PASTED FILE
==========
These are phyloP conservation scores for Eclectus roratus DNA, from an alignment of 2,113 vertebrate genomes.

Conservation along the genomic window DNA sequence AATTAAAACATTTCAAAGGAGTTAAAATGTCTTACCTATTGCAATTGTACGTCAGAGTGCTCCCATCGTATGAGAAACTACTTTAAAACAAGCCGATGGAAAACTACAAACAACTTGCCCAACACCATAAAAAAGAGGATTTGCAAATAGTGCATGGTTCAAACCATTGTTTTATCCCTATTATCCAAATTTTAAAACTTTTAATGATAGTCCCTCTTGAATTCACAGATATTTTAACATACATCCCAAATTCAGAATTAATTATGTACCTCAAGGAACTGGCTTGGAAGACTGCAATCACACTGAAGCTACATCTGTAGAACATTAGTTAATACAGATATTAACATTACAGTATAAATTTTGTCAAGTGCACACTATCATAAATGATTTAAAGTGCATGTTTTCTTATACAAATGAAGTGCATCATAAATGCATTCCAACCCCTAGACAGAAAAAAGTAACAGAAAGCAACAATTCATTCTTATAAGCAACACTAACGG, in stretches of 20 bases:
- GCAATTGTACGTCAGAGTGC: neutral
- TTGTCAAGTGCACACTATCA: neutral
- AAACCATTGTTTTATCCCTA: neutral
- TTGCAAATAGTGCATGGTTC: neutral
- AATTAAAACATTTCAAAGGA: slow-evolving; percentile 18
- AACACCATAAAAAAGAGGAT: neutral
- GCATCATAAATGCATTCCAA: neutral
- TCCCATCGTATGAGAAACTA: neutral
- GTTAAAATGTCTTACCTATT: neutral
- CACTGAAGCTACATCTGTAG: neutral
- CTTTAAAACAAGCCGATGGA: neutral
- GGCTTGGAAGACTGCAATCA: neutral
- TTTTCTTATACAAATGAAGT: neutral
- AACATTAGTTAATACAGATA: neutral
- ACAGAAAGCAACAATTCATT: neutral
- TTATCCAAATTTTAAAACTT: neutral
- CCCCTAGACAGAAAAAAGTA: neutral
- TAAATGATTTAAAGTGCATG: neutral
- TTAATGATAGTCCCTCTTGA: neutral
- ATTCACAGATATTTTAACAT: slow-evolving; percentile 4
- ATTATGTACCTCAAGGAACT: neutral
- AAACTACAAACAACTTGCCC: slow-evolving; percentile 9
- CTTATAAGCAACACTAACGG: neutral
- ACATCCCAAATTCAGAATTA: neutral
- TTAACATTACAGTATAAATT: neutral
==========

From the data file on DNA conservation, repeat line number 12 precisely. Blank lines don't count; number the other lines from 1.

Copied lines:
- CACTGAAGCTACATCTGTAG: neutral